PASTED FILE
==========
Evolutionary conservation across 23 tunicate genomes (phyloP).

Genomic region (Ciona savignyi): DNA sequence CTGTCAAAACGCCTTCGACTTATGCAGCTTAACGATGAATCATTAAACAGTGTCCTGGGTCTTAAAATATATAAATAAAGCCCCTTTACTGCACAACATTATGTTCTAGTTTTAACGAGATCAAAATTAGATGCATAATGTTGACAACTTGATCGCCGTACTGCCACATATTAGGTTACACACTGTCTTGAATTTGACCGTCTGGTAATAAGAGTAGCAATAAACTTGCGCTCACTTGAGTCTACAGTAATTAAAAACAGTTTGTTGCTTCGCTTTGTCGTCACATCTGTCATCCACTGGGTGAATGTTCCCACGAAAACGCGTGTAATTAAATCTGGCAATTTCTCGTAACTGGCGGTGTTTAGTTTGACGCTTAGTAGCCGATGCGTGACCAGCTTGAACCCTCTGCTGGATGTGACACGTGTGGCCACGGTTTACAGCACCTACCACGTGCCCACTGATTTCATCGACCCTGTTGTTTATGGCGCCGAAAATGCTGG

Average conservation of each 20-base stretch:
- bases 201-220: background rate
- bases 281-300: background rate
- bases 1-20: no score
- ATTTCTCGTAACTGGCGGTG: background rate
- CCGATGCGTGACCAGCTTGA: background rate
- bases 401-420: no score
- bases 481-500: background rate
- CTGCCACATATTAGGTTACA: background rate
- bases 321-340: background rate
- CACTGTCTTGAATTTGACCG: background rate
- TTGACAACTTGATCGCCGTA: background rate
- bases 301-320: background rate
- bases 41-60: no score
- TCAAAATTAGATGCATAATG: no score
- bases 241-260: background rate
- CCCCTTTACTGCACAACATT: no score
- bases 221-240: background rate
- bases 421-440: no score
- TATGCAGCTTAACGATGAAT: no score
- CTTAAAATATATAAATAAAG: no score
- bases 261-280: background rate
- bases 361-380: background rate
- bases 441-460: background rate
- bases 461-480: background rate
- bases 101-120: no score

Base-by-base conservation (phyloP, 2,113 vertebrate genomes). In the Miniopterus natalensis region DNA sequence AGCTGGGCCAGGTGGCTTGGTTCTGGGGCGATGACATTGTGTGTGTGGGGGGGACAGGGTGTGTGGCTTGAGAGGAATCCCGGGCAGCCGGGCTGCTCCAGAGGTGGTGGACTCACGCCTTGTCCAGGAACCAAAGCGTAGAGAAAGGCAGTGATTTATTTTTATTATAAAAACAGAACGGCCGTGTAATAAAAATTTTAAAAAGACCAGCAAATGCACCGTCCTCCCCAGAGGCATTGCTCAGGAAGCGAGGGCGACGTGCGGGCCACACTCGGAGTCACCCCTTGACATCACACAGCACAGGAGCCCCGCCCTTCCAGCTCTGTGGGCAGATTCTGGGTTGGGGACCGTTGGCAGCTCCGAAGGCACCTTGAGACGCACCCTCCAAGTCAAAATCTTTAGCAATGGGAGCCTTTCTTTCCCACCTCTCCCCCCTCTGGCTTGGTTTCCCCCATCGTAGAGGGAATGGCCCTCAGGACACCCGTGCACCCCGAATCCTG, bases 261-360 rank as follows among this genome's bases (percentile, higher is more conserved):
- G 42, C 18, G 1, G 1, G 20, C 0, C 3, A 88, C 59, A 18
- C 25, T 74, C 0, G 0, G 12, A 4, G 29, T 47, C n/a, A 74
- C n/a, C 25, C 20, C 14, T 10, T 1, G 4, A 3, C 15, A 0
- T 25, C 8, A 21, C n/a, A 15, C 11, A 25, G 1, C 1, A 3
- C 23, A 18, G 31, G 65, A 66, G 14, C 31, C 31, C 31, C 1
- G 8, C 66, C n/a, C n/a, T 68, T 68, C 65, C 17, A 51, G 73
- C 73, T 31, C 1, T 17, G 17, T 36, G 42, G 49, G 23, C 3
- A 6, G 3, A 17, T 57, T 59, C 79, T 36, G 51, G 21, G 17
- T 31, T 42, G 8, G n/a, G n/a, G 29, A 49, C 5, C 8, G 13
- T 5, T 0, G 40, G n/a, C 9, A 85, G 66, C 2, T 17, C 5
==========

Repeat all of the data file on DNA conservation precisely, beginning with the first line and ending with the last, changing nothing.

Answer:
Evolutionary conservation across 23 tunicate genomes (phyloP).

Genomic region (Ciona savignyi): DNA sequence CTGTCAAAACGCCTTCGACTTATGCAGCTTAACGATGAATCATTAAACAGTGTCCTGGGTCTTAAAATATATAAATAAAGCCCCTTTACTGCACAACATTATGTTCTAGTTTTAACGAGATCAAAATTAGATGCATAATGTTGACAACTTGATCGCCGTACTGCCACATATTAGGTTACACACTGTCTTGAATTTGACCGTCTGGTAATAAGAGTAGCAATAAACTTGCGCTCACTTGAGTCTACAGTAATTAAAAACAGTTTGTTGCTTCGCTTTGTCGTCACATCTGTCATCCACTGGGTGAATGTTCCCACGAAAACGCGTGTAATTAAATCTGGCAATTTCTCGTAACTGGCGGTGTTTAGTTTGACGCTTAGTAGCCGATGCGTGACCAGCTTGAACCCTCTGCTGGATGTGACACGTGTGGCCACGGTTTACAGCACCTACCACGTGCCCACTGATTTCATCGACCCTGTTGTTTATGGCGCCGAAAATGCTGG

Average conservation of each 20-base stretch:
- bases 201-220: background rate
- bases 281-300: background rate
- bases 1-20: no score
- ATTTCTCGTAACTGGCGGTG: background rate
- CCGATGCGTGACCAGCTTGA: background rate
- bases 401-420: no score
- bases 481-500: background rate
- CTGCCACATATTAGGTTACA: background rate
- bases 321-340: background rate
- CACTGTCTTGAATTTGACCG: background rate
- TTGACAACTTGATCGCCGTA: background rate
- bases 301-320: background rate
- bases 41-60: no score
- TCAAAATTAGATGCATAATG: no score
- bases 241-260: background rate
- CCCCTTTACTGCACAACATT: no score
- bases 221-240: background rate
- bases 421-440: no score
- TATGCAGCTTAACGATGAAT: no score
- CTTAAAATATATAAATAAAG: no score
- bases 261-280: background rate
- bases 361-380: background rate
- bases 441-460: background rate
- bases 461-480: background rate
- bases 101-120: no score

Base-by-base conservation (phyloP, 2,113 vertebrate genomes). In the Miniopterus natalensis region DNA sequence AGCTGGGCCAGGTGGCTTGGTTCTGGGGCGATGACATTGTGTGTGTGGGGGGGACAGGGTGTGTGGCTTGAGAGGAATCCCGGGCAGCCGGGCTGCTCCAGAGGTGGTGGACTCACGCCTTGTCCAGGAACCAAAGCGTAGAGAAAGGCAGTGATTTATTTTTATTATAAAAACAGAACGGCCGTGTAATAAAAATTTTAAAAAGACCAGCAAATGCACCGTCCTCCCCAGAGGCATTGCTCAGGAAGCGAGGGCGACGTGCGGGCCACACTCGGAGTCACCCCTTGACATCACACAGCACAGGAGCCCCGCCCTTCCAGCTCTGTGGGCAGATTCTGGGTTGGGGACCGTTGGCAGCTCCGAAGGCACCTTGAGACGCACCCTCCAAGTCAAAATCTTTAGCAATGGGAGCCTTTCTTTCCCACCTCTCCCCCCTCTGGCTTGGTTTCCCCCATCGTAGAGGGAATGGCCCTCAGGACACCCGTGCACCCCGAATCCTG, bases 261-360 rank as follows among this genome's bases (percentile, higher is more conserved):
- G 42, C 18, G 1, G 1, G 20, C 0, C 3, A 88, C 59, A 18
- C 25, T 74, C 0, G 0, G 12, A 4, G 29, T 47, C n/a, A 74
- C n/a, C 25, C 20, C 14, T 10, T 1, G 4, A 3, C 15, A 0
- T 25, C 8, A 21, C n/a, A 15, C 11, A 25, G 1, C 1, A 3
- C 23, A 18, G 31, G 65, A 66, G 14, C 31, C 31, C 31, C 1
- G 8, C 66, C n/a, C n/a, T 68, T 68, C 65, C 17, A 51, G 73
- C 73, T 31, C 1, T 17, G 17, T 36, G 42, G 49, G 23, C 3
- A 6, G 3, A 17, T 57, T 59, C 79, T 36, G 51, G 21, G 17
- T 31, T 42, G 8, G n/a, G n/a, G 29, A 49, C 5, C 8, G 13
- T 5, T 0, G 40, G n/a, C 9, A 85, G 66, C 2, T 17, C 5